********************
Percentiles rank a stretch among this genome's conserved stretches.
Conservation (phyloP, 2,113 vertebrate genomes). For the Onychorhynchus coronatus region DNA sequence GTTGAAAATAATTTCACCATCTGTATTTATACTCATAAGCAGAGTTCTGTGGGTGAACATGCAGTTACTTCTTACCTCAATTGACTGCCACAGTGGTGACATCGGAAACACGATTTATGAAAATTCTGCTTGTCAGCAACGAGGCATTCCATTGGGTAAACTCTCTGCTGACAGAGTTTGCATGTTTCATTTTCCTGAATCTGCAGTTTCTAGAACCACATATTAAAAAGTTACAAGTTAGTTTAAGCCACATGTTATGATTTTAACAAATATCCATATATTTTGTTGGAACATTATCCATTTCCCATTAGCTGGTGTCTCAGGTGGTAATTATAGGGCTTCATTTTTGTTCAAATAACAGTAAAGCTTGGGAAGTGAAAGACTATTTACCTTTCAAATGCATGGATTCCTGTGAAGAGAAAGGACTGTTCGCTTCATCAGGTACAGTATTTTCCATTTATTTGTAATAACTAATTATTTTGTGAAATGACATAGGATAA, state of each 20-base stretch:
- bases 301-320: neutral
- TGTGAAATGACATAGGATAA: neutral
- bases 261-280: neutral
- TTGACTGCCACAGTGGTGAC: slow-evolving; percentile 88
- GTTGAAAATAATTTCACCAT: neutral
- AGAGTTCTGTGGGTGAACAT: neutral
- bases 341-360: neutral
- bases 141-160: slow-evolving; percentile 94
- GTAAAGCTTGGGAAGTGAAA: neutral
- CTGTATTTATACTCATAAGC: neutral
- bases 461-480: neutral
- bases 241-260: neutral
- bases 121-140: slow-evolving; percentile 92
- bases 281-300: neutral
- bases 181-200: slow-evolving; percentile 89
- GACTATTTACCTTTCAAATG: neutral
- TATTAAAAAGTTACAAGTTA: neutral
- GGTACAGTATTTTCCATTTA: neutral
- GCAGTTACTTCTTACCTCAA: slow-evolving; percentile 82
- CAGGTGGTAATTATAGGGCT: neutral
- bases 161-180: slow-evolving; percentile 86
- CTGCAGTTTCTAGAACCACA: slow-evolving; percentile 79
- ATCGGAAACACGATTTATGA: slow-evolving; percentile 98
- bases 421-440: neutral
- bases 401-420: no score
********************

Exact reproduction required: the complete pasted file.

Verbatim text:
Percentiles rank a stretch among this genome's conserved stretches.
Conservation (phyloP, 2,113 vertebrate genomes). For the Onychorhynchus coronatus region DNA sequence GTTGAAAATAATTTCACCATCTGTATTTATACTCATAAGCAGAGTTCTGTGGGTGAACATGCAGTTACTTCTTACCTCAATTGACTGCCACAGTGGTGACATCGGAAACACGATTTATGAAAATTCTGCTTGTCAGCAACGAGGCATTCCATTGGGTAAACTCTCTGCTGACAGAGTTTGCATGTTTCATTTTCCTGAATCTGCAGTTTCTAGAACCACATATTAAAAAGTTACAAGTTAGTTTAAGCCACATGTTATGATTTTAACAAATATCCATATATTTTGTTGGAACATTATCCATTTCCCATTAGCTGGTGTCTCAGGTGGTAATTATAGGGCTTCATTTTTGTTCAAATAACAGTAAAGCTTGGGAAGTGAAAGACTATTTACCTTTCAAATGCATGGATTCCTGTGAAGAGAAAGGACTGTTCGCTTCATCAGGTACAGTATTTTCCATTTATTTGTAATAACTAATTATTTTGTGAAATGACATAGGATAA, state of each 20-base stretch:
- bases 301-320: neutral
- TGTGAAATGACATAGGATAA: neutral
- bases 261-280: neutral
- TTGACTGCCACAGTGGTGAC: slow-evolving; percentile 88
- GTTGAAAATAATTTCACCAT: neutral
- AGAGTTCTGTGGGTGAACAT: neutral
- bases 341-360: neutral
- bases 141-160: slow-evolving; percentile 94
- GTAAAGCTTGGGAAGTGAAA: neutral
- CTGTATTTATACTCATAAGC: neutral
- bases 461-480: neutral
- bases 241-260: neutral
- bases 121-140: slow-evolving; percentile 92
- bases 281-300: neutral
- bases 181-200: slow-evolving; percentile 89
- GACTATTTACCTTTCAAATG: neutral
- TATTAAAAAGTTACAAGTTA: neutral
- GGTACAGTATTTTCCATTTA: neutral
- GCAGTTACTTCTTACCTCAA: slow-evolving; percentile 82
- CAGGTGGTAATTATAGGGCT: neutral
- bases 161-180: slow-evolving; percentile 86
- CTGCAGTTTCTAGAACCACA: slow-evolving; percentile 79
- ATCGGAAACACGATTTATGA: slow-evolving; percentile 98
- bases 421-440: neutral
- bases 401-420: no score